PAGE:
Delayed speech

(7 Posts)
zaarin2003 Thu 03-Apr-14 13:34:02

Our twins are three next month and have a speech vocab of maybe 5-10 words and pseudo words, such as Car ("arr"), bee, yes, no, more, juice ("oose"), lights ("ice"). And that's about it.

They understand many many more, including abstract ideas such as sleep, hunger etc and respond correctly to our questions and commands given in sentences. Sometimes they form their own sentences using hand signals; such as pointing to them self, pointing to their hand, saying 'oose', miming drinking, then slapping the window (I want to drink my juice outside). Nodding when we get it. Understanding is not the issue. Actually saying the words is.

Their speech and language therapist says they may have speech related dyspraxia.

Does anyone have any experience of this?

If not, did you have a late speaking child? How late?

Thanks

Matt

kelda Thu 03-Apr-14 13:42:59

My ds aged 5.5 has verbal dyspraxia (VD, or DVD). He is very hard to understand, even by me, and we use some signs to help aid communication.

He started speech therapy when he was aged three, and a year later he was diagnosed with VD by a group of professionals. He had to have lots of assessments before the diagnosis was made.

We don't live in the UK so the therapy is different. Ds has twice weekly speech therapy, a play therapist who comes to our house, and therapy at school once a week. He has the equivalent of a 'statement' meaning he gets this extra help at school. He is doing quite well at school and gets on fine with his classmates.

It is hard to get a diagnosis of VD because it varies from child to child, and some children make very good progress and have no need of a formal diagosis.

It might be a while before your twins get a definitive diagnosis, if at all. It may be that they improve significantly.

Do you use makaton with them? Signing can aid communication.

My ds also needs physio now to help with fine motor skills, this is fairly common in children with VD.

kelda Thu 03-Apr-14 13:44:05

ALso, have they had their hearing checked? THis is important for all children with a speech delay.

Jellyandjam Thu 03-Apr-14 14:59:16

Hi, yes we have experience of this.
My now 5.4 year old has disordered speech (verbal dyspraxia and articulation disorder have been mentioned but we have never been told anything specific other than yes he needs speech therapy. The therapy he receives is based on dyspraxia).
He speech was very difficult to understand, even for us in the family but his understanding was good.
He was referred to speech therapy at 3, although he was 4 before any started. He attended weekly group therapy for about 4 months. We were encouraged here to do lots of exercises to improve the oral motor muscles e.g. Blowing into straws, blowing bubbles, playing recorders/whistles etc. we also used an app on the iPad called bigmouth sounds. There was a little improvement over this time although this may just have been his own development rather than anything else.
We then moved areas snd had to go back onto a waiting list again. After five months he was given a five week block of individual therapy. This was good but it was frustrating as after 5 30 minute sessions he had to go back onto a waiting list again for weeks and then would get another 5 weeks. At this point we decided to look into private therapy and so he had been having weekly 45 minute sessions since sept. His speech has come on immensely in this time and he is now around 90% intelligible to most people.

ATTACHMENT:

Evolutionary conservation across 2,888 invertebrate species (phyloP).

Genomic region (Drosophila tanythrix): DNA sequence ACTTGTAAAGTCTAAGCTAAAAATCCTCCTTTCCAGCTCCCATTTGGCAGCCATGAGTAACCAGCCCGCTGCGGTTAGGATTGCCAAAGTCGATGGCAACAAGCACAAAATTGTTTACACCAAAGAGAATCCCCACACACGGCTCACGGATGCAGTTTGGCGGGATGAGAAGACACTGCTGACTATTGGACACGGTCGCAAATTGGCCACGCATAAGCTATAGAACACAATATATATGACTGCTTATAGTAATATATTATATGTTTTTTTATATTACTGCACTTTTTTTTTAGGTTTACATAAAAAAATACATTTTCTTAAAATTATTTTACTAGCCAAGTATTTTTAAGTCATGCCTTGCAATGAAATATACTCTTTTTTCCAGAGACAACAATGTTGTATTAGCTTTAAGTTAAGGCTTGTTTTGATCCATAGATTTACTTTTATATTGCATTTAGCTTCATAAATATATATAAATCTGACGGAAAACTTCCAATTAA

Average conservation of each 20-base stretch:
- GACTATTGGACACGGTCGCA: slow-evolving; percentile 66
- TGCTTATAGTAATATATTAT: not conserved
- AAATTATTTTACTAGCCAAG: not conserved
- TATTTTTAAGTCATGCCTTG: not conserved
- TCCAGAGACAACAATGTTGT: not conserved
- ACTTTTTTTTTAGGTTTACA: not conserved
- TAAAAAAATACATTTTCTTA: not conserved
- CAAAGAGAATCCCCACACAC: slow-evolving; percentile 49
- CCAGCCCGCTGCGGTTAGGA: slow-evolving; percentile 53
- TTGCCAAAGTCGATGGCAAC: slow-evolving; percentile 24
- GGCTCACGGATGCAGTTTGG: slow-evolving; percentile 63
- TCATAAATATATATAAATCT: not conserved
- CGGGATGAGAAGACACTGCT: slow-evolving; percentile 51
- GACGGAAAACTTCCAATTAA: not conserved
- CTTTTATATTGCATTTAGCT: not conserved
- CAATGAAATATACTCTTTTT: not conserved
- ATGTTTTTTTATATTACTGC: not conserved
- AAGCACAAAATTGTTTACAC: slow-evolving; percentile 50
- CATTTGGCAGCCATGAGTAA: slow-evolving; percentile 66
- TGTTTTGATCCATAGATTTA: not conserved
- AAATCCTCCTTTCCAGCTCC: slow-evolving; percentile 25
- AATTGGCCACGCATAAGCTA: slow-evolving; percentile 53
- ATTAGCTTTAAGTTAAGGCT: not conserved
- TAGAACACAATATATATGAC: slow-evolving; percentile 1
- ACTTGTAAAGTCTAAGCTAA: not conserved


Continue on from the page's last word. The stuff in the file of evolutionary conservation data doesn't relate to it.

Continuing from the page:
We do a lot at home, led by whatever the therapist had done each week.
Lots of modelling speech back e.g. My DS used to do something called harmonisation so he would say pime instead of time, he might say 'what pime is it' I would repeat back what time is it? Oh it's four o'clock etc.
There is also a book and website www.speakingofapraxia.com with some useful info and I use www.mommyspeechtherapy.com all the time.
The talking point website also has some useful links and info.
I would agree with the last poster also about getting a hearing test first if you have not already done so.
Good luck.

kelda Thu 03-Apr-14 15:25:09

'We were encouraged here to do lots of exercises to improve the oral motor muscles e.g. Blowing into straws, blowing bubbles, playing recorders/whistles etc.'

Agree with all of that, we do the same.

When he was a baby, he was hard to breastfeed and to wean onto solids, probably due to oral dyspraxia. He still likes to eat soft foods now, and often uses his hands to eat (knives and forks he struggles with although he does his best).

We also do 'cued articulation' with him, which is encouraging the specifc sounds through certain signs.

The problem with VD is that is can be very difficult to treat, as we are seeing with ds. He goes to all of his therapies and we practise with him at home, but still much of the time we don't understand what he is trying to say, in particular when he is trying to say a long sentance.

The mistakes he makes vary day to day, with is typical of VD.

Jellyandjam Thu 03-Apr-14 15:54:28

Oh yes, cued articulation has really helped DS too.

SarniaCherie Sat 05-Apr-14 00:06:06

You're not alone Zaarin
My daughter has just turned 3 and your post pretty much describes her to a tee too. She now says a few more words (maybe 20-25). I have never heard Dyspraxia mentioned by any of the therapists we've seen but will ask about it next time.
Thanks for the Bigmouth sounds App suggestion Jelly. Will definately check it out.

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